Thursday, September 15, 2011

Want To Go Private?

There have been two books this week that have reminded me a lot of my early teen years. Sarah Darer Littman's novel Want To Go Private? is an important and realistic look at internet predators - something most of our teens need to be aware of.

While I grew up in the stone ages apparently -not having the internet until my college years when it was more accessible, Littman's book is a look at what teens today face and how they think at the age of thirteen or fourteen.

Abby is smart- a straight A student with a lot going for her. But when she begins her freshman year of high school, she is lonely and depressed. Her best friend Faith has found another friend and they aren't as close as they once used to be. Even though Abby is aware of internet predators, she enjoys chatting with Luke, a guy she meets on ChezTeen, an internet chatting site. The two of them have many private conversations, and Abby begins to rely on Luke for his friendhsip and always being there for her. Deep down Abby must know what she is doing is wrong because she doesn't tell her friends about him, instead fabricating a story about dating a boy she met at the church camp she attended in the summer. When Abby has a fight with her parents about her grades, Luke suggests they run off together. And Abby decides to go for it.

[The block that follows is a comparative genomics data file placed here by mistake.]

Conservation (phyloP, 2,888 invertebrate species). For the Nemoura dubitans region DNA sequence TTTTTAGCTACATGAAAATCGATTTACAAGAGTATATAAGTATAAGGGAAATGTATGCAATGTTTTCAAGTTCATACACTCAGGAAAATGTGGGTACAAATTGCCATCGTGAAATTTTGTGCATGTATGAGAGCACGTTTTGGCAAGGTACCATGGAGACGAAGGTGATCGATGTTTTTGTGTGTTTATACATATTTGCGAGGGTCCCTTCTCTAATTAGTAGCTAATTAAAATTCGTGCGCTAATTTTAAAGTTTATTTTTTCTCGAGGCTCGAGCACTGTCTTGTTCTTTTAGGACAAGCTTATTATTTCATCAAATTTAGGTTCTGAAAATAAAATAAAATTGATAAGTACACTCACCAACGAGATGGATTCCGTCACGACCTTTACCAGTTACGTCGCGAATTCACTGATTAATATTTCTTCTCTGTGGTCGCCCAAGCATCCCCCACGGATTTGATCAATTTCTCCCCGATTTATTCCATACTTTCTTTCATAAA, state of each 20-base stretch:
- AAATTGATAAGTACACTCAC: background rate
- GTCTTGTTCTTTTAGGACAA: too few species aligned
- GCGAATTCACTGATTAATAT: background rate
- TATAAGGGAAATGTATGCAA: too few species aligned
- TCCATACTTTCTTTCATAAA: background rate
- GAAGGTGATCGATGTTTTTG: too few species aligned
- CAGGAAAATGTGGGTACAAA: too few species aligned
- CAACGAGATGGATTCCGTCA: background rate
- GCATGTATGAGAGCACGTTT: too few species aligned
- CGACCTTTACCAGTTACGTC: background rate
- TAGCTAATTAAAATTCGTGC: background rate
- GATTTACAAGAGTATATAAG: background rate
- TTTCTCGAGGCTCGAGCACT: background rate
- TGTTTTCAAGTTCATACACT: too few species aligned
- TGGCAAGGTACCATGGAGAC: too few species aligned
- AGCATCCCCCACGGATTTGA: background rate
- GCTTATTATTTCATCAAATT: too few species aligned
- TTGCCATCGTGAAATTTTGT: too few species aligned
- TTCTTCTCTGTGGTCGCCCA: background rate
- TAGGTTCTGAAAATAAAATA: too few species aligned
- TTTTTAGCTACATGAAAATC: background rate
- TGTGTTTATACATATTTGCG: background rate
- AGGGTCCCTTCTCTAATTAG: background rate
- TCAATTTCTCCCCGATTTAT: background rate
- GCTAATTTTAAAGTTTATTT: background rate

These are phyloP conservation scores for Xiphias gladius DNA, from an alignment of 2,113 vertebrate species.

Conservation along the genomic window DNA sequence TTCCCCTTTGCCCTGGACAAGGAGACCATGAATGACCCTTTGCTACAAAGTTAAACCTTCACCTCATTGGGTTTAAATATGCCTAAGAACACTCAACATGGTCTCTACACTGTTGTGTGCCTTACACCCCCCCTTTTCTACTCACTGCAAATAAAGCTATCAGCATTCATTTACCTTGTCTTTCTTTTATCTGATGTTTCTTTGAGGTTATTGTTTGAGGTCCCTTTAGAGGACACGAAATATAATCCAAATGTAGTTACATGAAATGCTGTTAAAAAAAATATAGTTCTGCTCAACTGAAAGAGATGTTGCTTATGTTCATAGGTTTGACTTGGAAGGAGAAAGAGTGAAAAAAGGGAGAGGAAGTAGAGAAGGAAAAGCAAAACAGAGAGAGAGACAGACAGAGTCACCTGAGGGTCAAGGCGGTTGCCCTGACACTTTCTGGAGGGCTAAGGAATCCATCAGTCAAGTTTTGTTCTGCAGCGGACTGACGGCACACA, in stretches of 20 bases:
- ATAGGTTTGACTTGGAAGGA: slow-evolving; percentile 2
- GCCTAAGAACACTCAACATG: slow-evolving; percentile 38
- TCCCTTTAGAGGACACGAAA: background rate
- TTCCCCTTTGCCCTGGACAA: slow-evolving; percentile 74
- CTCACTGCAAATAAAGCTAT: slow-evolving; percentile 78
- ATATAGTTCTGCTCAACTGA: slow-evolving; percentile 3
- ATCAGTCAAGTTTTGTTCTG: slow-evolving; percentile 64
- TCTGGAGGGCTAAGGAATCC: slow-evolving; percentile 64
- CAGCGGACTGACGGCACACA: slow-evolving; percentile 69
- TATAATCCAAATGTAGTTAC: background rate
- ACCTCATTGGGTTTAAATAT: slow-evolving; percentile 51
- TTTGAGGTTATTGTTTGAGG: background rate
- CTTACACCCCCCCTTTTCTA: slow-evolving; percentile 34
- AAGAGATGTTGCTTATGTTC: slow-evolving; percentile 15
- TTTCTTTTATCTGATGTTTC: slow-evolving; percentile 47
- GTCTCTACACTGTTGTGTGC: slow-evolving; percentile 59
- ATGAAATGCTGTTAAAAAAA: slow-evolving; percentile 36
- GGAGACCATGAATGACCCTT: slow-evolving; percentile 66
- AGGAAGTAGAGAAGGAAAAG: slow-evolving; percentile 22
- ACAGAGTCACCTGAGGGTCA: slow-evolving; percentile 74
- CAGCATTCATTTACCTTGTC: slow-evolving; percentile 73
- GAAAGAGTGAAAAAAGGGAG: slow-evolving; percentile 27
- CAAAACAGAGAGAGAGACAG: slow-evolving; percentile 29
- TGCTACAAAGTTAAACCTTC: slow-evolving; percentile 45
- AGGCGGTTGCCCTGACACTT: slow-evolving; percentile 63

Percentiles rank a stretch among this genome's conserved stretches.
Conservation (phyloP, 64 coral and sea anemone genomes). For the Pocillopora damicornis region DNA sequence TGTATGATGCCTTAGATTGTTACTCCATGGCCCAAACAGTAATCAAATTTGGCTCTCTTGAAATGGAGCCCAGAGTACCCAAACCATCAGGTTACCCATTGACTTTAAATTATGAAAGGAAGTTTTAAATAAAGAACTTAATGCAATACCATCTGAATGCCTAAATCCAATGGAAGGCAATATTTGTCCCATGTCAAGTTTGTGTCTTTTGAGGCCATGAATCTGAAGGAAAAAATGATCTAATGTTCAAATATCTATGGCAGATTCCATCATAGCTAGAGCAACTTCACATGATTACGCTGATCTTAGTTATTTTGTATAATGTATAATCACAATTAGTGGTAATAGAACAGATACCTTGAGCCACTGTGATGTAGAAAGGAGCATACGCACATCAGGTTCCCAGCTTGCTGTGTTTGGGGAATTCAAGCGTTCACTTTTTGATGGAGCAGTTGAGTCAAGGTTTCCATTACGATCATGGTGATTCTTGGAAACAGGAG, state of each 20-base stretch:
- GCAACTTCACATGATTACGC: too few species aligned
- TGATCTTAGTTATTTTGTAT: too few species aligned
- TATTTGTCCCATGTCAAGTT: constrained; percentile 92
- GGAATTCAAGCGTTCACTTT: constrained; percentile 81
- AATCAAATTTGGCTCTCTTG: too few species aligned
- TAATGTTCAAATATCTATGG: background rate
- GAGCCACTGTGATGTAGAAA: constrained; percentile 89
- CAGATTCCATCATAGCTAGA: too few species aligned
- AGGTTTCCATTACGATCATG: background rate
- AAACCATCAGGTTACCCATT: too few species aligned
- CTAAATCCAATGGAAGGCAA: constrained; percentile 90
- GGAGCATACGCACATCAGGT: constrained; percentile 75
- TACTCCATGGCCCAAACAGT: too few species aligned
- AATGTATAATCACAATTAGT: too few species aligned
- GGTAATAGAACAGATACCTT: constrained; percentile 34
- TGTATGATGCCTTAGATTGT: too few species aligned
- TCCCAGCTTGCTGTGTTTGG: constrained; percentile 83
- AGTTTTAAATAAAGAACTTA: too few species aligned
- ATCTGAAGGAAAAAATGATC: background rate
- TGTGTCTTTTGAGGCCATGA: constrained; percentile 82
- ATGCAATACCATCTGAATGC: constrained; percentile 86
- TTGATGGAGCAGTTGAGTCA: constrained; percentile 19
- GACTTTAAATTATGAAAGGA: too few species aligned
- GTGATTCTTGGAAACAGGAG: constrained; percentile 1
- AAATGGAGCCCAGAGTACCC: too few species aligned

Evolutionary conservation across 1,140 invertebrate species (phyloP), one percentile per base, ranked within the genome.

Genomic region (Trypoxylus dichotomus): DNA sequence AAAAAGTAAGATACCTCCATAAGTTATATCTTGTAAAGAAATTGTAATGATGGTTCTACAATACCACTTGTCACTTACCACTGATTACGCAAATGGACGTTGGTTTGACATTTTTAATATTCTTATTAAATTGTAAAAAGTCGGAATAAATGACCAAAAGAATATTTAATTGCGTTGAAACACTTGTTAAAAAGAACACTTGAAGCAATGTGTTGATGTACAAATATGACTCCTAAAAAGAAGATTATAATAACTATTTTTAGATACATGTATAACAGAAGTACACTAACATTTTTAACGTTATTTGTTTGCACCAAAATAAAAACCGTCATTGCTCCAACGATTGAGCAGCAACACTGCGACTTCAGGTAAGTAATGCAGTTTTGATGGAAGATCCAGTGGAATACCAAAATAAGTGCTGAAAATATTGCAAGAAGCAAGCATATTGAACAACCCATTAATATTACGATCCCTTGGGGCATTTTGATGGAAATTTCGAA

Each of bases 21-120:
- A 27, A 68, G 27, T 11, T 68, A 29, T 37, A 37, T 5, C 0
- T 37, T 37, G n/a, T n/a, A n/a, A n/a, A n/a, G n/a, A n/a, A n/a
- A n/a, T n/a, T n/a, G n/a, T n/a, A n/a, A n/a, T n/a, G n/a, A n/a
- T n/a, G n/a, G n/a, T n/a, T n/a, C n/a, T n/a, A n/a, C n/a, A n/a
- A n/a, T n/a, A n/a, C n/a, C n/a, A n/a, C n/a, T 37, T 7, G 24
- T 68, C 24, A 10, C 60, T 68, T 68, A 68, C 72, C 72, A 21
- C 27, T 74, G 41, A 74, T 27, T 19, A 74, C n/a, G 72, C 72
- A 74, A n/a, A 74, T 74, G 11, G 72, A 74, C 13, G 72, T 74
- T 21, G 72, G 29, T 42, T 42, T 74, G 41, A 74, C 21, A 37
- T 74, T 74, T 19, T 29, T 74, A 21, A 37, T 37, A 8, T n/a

You can imagine what happens next. Abby's parents involve the police to find their missing child. Her friends and sister try and think back to any clues or hints she left. When the police look at Abby's computer they are able to find out some information about "Luke."

There is a huge lesson to be learned in this book. Many teens have the attitude of "that could never happen to me." However, Abby was smart, too, yet she was vulnerable and easily taken in by someone who appeared to like her. This book does contain graphic content, so I would recommend it for older and more mature students. Yet, the message is so important that it is a book that needs to be read.

I can remember my freshman year of highschool and the need to fit in. The desire to have friends and be noticed by cute guys. Abby is a character many girls will be able to relate to. While the setting is a few decades after my own high school experience, Abby reminded me so much of what it was like to be fourteen again.

Right now I am busy teaching my upper elementary students some rules of internet safety and the need to keep your information private. While they seem to understand this concept and many can add information to our conversations about different stories they have heard or read about in the news, I am surprised by how many do continue to give out information on websites and have facebook accounts despite the fact that they are not old enough - at least legally- to have one.

Littman's book brings to light a crime that is relatively new because of the technology we now have available.

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